A verbal learner will want to read the Bible passage, a spatial learner will want to draw pictures of the story, a kinesthetic learner will want to act out the story, a musical learner may want to make up a song about the story, a logical learner will want to figure out why something happened in the story, an interpersonal learner will want to talk to a small group about the story, and an intrapersonal learner will want to think quietly about the story.

Whichever type of learning you use, the students who learn best within that category will be most engaged.

When I teach Sunday School, I try to incorporate each of these types of learning somewhere in the lesson.

It may mean that I have to put a game at the beginning or end of a lesson that doesn’t really mesh, but if I can tie it back even remotely, the child that learns best through games might “get” the rest of the lesson, as well.

I always try to start and end with a fun activity, as it’s easier to engage a child with a game of “who can spell Supercalifragilisticexpialidocious the best?” first, them move on to….“let’s read Romans 12:8”.

The more you can convince the kids you care about them, the more they will want to listen to you. The more you engage them, the more they will be able to focus on what you’re saying.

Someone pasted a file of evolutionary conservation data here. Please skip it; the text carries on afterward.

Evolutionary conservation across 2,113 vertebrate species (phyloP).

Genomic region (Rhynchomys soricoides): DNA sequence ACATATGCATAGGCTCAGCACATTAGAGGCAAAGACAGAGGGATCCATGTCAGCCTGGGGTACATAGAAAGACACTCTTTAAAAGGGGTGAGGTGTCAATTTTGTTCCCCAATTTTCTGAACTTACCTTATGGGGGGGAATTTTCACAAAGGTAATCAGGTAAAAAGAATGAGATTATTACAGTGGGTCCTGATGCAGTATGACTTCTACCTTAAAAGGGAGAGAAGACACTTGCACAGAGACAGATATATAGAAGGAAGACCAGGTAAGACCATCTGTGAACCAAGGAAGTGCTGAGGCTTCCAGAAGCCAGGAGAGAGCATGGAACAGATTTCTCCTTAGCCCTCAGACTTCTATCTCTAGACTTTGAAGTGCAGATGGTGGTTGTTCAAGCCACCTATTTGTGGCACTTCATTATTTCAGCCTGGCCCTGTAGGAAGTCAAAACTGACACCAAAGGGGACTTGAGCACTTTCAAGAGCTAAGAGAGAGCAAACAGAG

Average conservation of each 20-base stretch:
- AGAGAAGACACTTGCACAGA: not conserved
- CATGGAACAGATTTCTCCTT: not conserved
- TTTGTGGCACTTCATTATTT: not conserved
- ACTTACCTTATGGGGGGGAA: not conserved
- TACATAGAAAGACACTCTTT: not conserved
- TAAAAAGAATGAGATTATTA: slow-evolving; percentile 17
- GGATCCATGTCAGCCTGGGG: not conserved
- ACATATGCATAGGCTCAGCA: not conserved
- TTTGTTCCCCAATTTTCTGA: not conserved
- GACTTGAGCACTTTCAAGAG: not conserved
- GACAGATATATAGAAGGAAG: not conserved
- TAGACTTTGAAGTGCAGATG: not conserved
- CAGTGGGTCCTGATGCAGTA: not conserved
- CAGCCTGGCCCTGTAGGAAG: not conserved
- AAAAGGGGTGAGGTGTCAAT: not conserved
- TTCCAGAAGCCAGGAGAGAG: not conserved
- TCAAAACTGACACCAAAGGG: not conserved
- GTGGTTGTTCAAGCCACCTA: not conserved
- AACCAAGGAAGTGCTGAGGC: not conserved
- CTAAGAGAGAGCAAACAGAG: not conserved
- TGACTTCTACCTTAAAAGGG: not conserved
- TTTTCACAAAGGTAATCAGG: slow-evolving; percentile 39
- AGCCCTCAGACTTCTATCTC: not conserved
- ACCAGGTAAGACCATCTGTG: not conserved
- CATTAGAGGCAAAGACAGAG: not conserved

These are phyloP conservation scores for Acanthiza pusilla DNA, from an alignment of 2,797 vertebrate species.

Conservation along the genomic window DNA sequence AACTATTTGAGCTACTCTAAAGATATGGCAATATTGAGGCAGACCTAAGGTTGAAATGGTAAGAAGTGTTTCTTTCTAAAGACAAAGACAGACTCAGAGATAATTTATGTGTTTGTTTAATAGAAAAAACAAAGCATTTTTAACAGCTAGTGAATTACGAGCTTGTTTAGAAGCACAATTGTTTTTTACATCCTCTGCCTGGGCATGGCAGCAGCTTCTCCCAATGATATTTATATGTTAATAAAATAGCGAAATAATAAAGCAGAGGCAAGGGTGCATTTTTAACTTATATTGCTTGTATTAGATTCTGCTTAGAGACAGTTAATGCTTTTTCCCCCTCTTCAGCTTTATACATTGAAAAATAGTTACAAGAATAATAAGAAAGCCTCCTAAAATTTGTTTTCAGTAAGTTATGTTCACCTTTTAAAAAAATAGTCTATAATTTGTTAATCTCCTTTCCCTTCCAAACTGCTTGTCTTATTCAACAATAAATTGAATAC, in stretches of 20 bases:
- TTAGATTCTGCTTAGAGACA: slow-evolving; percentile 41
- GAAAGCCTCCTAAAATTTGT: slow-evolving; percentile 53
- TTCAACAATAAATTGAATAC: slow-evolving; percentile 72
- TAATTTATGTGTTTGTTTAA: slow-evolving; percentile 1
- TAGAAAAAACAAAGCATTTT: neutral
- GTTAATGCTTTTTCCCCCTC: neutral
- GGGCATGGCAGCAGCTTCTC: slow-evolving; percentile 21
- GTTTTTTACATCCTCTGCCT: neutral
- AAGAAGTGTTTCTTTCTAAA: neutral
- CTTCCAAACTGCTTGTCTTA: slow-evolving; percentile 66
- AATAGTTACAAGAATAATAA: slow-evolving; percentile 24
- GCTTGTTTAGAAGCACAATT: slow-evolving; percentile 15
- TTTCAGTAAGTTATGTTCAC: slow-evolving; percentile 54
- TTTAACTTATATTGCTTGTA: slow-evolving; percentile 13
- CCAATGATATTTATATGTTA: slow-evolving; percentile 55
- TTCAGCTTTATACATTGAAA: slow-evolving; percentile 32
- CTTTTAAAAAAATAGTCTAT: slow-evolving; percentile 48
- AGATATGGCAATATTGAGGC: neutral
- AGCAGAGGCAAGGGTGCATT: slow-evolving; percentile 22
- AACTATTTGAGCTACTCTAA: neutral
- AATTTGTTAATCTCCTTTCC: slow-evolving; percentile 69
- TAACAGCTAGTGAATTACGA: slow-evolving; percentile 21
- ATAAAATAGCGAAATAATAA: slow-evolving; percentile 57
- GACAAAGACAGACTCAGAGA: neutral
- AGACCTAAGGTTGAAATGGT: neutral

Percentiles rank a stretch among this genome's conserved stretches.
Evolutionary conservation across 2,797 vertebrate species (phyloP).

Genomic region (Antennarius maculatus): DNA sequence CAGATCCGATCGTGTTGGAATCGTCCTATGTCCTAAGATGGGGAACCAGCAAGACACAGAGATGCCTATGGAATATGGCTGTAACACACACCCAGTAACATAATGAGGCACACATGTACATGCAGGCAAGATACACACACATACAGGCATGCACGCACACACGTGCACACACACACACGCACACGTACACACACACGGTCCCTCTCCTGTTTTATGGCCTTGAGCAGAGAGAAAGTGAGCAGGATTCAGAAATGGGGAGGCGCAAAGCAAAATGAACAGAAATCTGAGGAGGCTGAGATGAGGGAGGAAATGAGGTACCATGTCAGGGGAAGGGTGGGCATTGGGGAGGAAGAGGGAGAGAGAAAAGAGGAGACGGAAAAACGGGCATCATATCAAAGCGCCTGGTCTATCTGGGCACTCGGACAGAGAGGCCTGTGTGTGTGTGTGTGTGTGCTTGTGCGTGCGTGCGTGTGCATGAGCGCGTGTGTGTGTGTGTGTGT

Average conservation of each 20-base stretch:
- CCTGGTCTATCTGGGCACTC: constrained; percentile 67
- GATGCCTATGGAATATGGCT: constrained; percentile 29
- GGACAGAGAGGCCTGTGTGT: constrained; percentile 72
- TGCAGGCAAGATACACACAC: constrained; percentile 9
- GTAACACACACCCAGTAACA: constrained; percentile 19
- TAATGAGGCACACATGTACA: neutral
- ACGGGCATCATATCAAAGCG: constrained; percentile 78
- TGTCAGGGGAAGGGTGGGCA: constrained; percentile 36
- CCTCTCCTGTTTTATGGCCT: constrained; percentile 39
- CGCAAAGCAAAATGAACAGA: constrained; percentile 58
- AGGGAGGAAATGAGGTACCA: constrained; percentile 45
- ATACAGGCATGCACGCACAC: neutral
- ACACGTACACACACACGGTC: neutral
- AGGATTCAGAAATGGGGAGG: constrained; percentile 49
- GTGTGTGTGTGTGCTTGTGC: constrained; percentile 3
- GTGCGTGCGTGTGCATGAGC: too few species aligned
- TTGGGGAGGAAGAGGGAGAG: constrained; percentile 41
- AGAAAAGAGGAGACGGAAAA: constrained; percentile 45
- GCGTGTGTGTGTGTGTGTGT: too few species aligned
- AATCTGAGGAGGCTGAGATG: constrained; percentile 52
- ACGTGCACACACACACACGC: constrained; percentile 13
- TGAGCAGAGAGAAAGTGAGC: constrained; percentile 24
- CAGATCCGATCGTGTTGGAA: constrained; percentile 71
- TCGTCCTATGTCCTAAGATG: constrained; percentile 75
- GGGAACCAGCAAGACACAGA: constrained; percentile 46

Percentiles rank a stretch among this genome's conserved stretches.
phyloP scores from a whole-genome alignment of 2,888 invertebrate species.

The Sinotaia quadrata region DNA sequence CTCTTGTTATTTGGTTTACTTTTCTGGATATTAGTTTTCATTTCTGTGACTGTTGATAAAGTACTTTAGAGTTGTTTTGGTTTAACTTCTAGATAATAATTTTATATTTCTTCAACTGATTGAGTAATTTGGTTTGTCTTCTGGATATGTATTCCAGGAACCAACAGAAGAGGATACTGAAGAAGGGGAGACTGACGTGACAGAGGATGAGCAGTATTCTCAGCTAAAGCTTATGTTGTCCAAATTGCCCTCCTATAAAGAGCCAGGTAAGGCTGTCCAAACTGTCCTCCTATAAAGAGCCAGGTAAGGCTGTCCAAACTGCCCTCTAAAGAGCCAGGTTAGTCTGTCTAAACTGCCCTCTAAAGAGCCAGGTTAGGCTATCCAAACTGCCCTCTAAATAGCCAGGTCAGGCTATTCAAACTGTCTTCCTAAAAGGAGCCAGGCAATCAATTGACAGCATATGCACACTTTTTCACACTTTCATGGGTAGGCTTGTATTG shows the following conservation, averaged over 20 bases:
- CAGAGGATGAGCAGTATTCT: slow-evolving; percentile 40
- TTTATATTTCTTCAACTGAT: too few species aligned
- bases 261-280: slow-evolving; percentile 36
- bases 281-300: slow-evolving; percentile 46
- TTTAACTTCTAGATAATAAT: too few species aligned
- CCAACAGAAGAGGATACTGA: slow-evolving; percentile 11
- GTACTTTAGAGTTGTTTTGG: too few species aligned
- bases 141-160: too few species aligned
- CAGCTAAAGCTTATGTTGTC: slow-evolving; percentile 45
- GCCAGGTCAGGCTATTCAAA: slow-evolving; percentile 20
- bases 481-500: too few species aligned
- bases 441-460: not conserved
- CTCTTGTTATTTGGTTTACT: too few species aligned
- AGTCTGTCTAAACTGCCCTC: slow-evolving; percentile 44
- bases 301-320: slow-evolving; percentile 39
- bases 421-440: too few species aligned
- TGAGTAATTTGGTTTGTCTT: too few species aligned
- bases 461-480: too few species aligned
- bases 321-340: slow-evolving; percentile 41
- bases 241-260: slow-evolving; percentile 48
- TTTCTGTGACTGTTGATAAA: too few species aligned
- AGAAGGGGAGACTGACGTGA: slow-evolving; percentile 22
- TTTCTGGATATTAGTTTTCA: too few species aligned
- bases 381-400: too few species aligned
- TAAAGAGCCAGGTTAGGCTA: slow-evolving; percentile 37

Third, you have to instruct them.

In the midst of convincing and engaging, it can be easy to miss out on the instruction part. Kids will naturally want to spend more time talking about themselves and playing fun games than they will listening to you talk about the Bible.

…you’re given 52 hours a year to make an impact on a kid’s life

Nevertheless, they’re at Sunday School to learn from you, and you’re given 52 hours in a year to make an impact on their life. You don’t want your only impact to be that they remember super fun games!

Begin your lesson with prayer.

This will signal to the kids that it’s time to come down from the fun and games, and time to focus on the lesson for the day.

Do your best to make it as interactive as possible, but remember that there is always a point that needs to be made. Before the lesson, identify what the main points are, and create a phrase that you an repeat throughout the lesson. This will help gather kid’s attention, and will help you instruct them more efficiently.

For instance, you might be talking about Feeding the 5,000….